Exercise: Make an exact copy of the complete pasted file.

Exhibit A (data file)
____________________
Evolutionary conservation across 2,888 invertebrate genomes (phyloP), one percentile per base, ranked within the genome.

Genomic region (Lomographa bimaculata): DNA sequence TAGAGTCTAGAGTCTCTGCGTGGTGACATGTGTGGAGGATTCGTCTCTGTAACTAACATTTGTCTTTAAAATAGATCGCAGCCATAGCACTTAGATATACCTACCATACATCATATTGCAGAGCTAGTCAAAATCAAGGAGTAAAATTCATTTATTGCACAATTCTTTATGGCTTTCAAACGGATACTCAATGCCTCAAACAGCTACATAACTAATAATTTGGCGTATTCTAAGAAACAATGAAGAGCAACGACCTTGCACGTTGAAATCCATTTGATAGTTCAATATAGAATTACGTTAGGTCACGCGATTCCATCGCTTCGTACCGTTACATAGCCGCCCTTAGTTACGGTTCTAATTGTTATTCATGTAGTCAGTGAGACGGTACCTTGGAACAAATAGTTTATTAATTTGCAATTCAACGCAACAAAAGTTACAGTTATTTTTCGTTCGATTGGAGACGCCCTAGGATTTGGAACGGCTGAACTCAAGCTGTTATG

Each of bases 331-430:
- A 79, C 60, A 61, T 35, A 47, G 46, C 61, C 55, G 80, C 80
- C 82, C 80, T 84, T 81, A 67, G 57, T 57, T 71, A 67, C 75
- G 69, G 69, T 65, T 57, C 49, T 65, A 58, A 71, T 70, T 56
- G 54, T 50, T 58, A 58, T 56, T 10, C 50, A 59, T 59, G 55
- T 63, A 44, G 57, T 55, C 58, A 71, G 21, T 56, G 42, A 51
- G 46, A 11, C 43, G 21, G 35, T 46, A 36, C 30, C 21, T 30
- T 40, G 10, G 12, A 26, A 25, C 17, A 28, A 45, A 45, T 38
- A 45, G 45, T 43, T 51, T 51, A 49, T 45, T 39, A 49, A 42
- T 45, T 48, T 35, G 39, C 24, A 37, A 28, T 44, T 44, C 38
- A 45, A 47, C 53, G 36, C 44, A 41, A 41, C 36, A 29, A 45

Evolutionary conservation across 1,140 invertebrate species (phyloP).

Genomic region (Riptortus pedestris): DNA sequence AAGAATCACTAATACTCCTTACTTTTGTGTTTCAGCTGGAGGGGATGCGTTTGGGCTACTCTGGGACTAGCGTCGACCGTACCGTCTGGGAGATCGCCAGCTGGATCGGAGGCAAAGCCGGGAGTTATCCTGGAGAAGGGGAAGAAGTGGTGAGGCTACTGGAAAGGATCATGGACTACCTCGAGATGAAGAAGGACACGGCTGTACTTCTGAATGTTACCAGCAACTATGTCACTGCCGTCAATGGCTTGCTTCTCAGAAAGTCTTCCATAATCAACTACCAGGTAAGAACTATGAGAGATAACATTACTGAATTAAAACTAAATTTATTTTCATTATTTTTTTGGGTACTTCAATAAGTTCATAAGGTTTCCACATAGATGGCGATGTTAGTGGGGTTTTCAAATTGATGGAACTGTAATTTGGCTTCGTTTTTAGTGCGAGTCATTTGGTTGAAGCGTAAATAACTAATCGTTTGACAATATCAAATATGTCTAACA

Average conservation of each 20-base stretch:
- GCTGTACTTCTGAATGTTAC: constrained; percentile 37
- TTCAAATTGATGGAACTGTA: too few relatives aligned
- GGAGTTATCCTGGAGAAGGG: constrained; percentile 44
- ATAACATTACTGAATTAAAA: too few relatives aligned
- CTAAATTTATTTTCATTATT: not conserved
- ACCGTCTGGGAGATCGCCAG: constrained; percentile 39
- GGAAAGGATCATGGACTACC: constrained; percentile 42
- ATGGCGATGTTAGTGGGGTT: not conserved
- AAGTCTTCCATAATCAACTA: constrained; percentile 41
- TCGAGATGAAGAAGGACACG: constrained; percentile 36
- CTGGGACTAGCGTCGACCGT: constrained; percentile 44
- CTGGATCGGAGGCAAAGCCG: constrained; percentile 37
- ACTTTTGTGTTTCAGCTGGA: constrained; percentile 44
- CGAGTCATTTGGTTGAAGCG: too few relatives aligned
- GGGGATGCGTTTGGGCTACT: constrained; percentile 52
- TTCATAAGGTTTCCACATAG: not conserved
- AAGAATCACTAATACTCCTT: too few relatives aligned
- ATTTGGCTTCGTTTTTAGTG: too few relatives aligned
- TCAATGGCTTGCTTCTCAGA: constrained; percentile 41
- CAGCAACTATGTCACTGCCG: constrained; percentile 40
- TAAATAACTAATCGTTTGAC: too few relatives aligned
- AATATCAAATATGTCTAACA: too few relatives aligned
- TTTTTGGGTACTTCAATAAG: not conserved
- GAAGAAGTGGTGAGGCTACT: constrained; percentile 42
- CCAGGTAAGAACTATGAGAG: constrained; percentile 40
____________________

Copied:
Evolutionary conservation across 2,888 invertebrate genomes (phyloP), one percentile per base, ranked within the genome.

Genomic region (Lomographa bimaculata): DNA sequence TAGAGTCTAGAGTCTCTGCGTGGTGACATGTGTGGAGGATTCGTCTCTGTAACTAACATTTGTCTTTAAAATAGATCGCAGCCATAGCACTTAGATATACCTACCATACATCATATTGCAGAGCTAGTCAAAATCAAGGAGTAAAATTCATTTATTGCACAATTCTTTATGGCTTTCAAACGGATACTCAATGCCTCAAACAGCTACATAACTAATAATTTGGCGTATTCTAAGAAACAATGAAGAGCAACGACCTTGCACGTTGAAATCCATTTGATAGTTCAATATAGAATTACGTTAGGTCACGCGATTCCATCGCTTCGTACCGTTACATAGCCGCCCTTAGTTACGGTTCTAATTGTTATTCATGTAGTCAGTGAGACGGTACCTTGGAACAAATAGTTTATTAATTTGCAATTCAACGCAACAAAAGTTACAGTTATTTTTCGTTCGATTGGAGACGCCCTAGGATTTGGAACGGCTGAACTCAAGCTGTTATG

Each of bases 331-430:
- A 79, C 60, A 61, T 35, A 47, G 46, C 61, C 55, G 80, C 80
- C 82, C 80, T 84, T 81, A 67, G 57, T 57, T 71, A 67, C 75
- G 69, G 69, T 65, T 57, C 49, T 65, A 58, A 71, T 70, T 56
- G 54, T 50, T 58, A 58, T 56, T 10, C 50, A 59, T 59, G 55
- T 63, A 44, G 57, T 55, C 58, A 71, G 21, T 56, G 42, A 51
- G 46, A 11, C 43, G 21, G 35, T 46, A 36, C 30, C 21, T 30
- T 40, G 10, G 12, A 26, A 25, C 17, A 28, A 45, A 45, T 38
- A 45, G 45, T 43, T 51, T 51, A 49, T 45, T 39, A 49, A 42
- T 45, T 48, T 35, G 39, C 24, A 37, A 28, T 44, T 44, C 38
- A 45, A 47, C 53, G 36, C 44, A 41, A 41, C 36, A 29, A 45

Evolutionary conservation across 1,140 invertebrate species (phyloP).

Genomic region (Riptortus pedestris): DNA sequence AAGAATCACTAATACTCCTTACTTTTGTGTTTCAGCTGGAGGGGATGCGTTTGGGCTACTCTGGGACTAGCGTCGACCGTACCGTCTGGGAGATCGCCAGCTGGATCGGAGGCAAAGCCGGGAGTTATCCTGGAGAAGGGGAAGAAGTGGTGAGGCTACTGGAAAGGATCATGGACTACCTCGAGATGAAGAAGGACACGGCTGTACTTCTGAATGTTACCAGCAACTATGTCACTGCCGTCAATGGCTTGCTTCTCAGAAAGTCTTCCATAATCAACTACCAGGTAAGAACTATGAGAGATAACATTACTGAATTAAAACTAAATTTATTTTCATTATTTTTTTGGGTACTTCAATAAGTTCATAAGGTTTCCACATAGATGGCGATGTTAGTGGGGTTTTCAAATTGATGGAACTGTAATTTGGCTTCGTTTTTAGTGCGAGTCATTTGGTTGAAGCGTAAATAACTAATCGTTTGACAATATCAAATATGTCTAACA

Average conservation of each 20-base stretch:
- GCTGTACTTCTGAATGTTAC: constrained; percentile 37
- TTCAAATTGATGGAACTGTA: too few relatives aligned
- GGAGTTATCCTGGAGAAGGG: constrained; percentile 44
- ATAACATTACTGAATTAAAA: too few relatives aligned
- CTAAATTTATTTTCATTATT: not conserved
- ACCGTCTGGGAGATCGCCAG: constrained; percentile 39
- GGAAAGGATCATGGACTACC: constrained; percentile 42
- ATGGCGATGTTAGTGGGGTT: not conserved
- AAGTCTTCCATAATCAACTA: constrained; percentile 41
- TCGAGATGAAGAAGGACACG: constrained; percentile 36
- CTGGGACTAGCGTCGACCGT: constrained; percentile 44
- CTGGATCGGAGGCAAAGCCG: constrained; percentile 37
- ACTTTTGTGTTTCAGCTGGA: constrained; percentile 44
- CGAGTCATTTGGTTGAAGCG: too few relatives aligned
- GGGGATGCGTTTGGGCTACT: constrained; percentile 52
- TTCATAAGGTTTCCACATAG: not conserved
- AAGAATCACTAATACTCCTT: too few relatives aligned
- ATTTGGCTTCGTTTTTAGTG: too few relatives aligned
- TCAATGGCTTGCTTCTCAGA: constrained; percentile 41
- CAGCAACTATGTCACTGCCG: constrained; percentile 40
- TAAATAACTAATCGTTTGAC: too few relatives aligned
- AATATCAAATATGTCTAACA: too few relatives aligned
- TTTTTGGGTACTTCAATAAG: not conserved
- GAAGAAGTGGTGAGGCTACT: constrained; percentile 42
- CCAGGTAAGAACTATGAGAG: constrained; percentile 40